This is our first post in a little while, but don’t be fooled into thinking that things are slowing down. We are a bit like a duck (as my Grandma used to say), it doesn’t look like much is going on, but we are paddling like dickens beneath the surface.
We started the year on a very positive note, getting into the finals of the BNZ start-up Alley at Webstock. We took a lot away from the experience including two important realisations:
(1) The way we had been talking about Luumin wasn’t connecting with everybody. It was clear that we needed to get people to that “a-ha!” moment faster.
(2) We need to reach proof of concept, where people are willing to pay for the product, ASAP.
On our return we decided to do some new pitches of the Luumin concept to some people in the industry who we respected a great deal; people who have been working in their own start-ups for many years. We received some brutally honest feedback and this helped us see, with much greater clarity, how we could better present our offering to investors and customers. The advice we got was invaluable and has lead to some pretty major revelations for us. At the core we are on the same mission we set out on originally – but how we will execute this has become much clearer.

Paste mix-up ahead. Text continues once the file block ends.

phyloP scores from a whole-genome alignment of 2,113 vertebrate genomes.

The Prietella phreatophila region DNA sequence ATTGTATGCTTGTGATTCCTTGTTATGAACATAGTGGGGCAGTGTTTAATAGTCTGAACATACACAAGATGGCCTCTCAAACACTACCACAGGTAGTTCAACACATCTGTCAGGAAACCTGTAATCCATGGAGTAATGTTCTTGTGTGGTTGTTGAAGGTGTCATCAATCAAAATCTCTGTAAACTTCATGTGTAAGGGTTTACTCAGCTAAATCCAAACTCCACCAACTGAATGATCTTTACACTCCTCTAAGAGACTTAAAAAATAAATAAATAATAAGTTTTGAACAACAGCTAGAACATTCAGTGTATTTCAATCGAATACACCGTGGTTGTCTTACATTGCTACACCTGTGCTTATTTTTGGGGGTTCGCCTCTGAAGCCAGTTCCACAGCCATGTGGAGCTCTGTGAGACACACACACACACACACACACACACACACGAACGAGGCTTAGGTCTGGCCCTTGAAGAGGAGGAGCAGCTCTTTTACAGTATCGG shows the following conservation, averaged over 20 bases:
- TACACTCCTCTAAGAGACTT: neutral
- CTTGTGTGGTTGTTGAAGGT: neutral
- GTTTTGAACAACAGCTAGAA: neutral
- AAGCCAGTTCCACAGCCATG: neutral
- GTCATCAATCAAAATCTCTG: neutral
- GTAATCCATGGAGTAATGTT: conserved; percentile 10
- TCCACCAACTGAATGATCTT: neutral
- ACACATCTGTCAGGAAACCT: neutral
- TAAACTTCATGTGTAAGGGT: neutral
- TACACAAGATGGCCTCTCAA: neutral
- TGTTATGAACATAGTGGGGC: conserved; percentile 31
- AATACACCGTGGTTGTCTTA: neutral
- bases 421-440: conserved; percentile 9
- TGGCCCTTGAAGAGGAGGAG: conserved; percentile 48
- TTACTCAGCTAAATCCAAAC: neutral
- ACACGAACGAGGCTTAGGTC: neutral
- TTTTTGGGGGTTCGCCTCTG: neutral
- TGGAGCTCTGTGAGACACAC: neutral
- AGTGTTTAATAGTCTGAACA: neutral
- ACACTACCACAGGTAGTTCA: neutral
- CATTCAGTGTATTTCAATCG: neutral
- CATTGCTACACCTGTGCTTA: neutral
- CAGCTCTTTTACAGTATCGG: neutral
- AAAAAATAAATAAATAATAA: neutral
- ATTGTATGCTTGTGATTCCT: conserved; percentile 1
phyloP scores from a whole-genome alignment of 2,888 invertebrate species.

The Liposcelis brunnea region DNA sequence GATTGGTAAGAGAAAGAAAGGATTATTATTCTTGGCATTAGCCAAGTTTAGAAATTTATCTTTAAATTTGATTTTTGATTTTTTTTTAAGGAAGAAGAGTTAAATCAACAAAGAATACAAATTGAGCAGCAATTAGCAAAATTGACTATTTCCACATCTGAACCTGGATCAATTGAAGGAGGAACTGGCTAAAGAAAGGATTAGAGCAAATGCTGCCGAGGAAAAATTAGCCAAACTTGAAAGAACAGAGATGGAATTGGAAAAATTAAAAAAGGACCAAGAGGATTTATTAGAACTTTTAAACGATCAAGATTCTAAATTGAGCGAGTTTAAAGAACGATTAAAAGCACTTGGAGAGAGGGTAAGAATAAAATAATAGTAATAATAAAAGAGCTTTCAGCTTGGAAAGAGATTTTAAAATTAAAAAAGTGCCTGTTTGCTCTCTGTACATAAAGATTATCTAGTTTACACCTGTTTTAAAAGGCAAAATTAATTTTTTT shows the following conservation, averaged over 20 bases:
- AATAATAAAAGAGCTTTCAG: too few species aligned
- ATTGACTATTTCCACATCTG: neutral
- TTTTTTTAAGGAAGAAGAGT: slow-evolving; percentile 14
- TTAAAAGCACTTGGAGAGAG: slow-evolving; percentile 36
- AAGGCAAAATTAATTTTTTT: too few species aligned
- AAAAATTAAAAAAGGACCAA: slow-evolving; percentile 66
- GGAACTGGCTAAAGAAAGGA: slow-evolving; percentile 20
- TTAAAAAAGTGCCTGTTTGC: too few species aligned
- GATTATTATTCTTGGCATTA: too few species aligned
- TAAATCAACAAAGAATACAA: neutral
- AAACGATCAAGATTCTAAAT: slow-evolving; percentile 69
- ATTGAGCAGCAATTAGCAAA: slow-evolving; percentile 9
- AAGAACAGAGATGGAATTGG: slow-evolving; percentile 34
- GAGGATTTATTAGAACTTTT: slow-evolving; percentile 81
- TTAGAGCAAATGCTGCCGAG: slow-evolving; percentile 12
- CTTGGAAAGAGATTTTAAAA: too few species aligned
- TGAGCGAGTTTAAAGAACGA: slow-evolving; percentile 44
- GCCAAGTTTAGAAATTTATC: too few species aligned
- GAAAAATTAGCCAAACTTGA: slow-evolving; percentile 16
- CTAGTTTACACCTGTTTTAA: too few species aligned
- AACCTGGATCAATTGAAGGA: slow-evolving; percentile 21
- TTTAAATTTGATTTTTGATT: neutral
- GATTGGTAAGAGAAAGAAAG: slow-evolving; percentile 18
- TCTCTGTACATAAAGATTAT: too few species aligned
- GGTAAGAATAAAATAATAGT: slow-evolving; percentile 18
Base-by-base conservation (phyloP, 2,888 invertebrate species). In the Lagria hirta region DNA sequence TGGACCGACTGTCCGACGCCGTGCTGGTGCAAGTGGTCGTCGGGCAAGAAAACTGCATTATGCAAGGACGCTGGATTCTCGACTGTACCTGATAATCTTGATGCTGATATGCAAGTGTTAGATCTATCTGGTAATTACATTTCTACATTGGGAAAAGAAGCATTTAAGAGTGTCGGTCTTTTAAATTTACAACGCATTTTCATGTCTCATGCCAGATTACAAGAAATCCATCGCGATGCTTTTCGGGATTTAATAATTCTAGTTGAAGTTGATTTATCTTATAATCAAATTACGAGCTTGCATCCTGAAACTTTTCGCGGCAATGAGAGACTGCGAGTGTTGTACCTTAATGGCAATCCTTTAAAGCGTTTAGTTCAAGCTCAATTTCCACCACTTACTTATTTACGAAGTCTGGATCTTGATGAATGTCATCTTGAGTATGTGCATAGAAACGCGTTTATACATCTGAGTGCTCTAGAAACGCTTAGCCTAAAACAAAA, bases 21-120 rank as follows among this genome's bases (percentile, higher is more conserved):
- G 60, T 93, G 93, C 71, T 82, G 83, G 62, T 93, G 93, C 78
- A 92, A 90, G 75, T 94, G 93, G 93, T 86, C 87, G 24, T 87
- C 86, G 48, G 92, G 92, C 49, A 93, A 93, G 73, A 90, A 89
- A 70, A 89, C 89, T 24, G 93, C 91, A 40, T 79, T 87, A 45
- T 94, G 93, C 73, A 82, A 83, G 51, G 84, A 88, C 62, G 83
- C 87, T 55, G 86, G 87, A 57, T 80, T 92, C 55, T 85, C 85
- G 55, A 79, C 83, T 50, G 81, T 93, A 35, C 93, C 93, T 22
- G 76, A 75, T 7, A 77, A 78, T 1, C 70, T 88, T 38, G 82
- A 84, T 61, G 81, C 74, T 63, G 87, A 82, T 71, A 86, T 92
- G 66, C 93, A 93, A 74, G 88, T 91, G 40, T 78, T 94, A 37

The other challenge we’ve faced down this year is the reality of bootstrapping. We are fortunate that we are all part of a successful web company so we all have steady incomes and can pay our rent while working on the Luumin project. But working full time (or more), while trying to build a product and start a new company after hours can at times seem like an impossible task. It’s a double–edged sword. We have had a really successful year this year with Gravitate going from strength to strength. But it has meant our progress with Luumin has felt slower than we would have hoped.
One important reminder we’ve had in recent months is that the best way to refine a product and work out the kinks is to use it yourself – relentlessly! Beta user feedback is essential, but in the early days, when user numbers are low, you may not get full and honest feedback. If you are truly dependent on the product yourself you’ll pretty quickly know whether you’ve got something worth selling.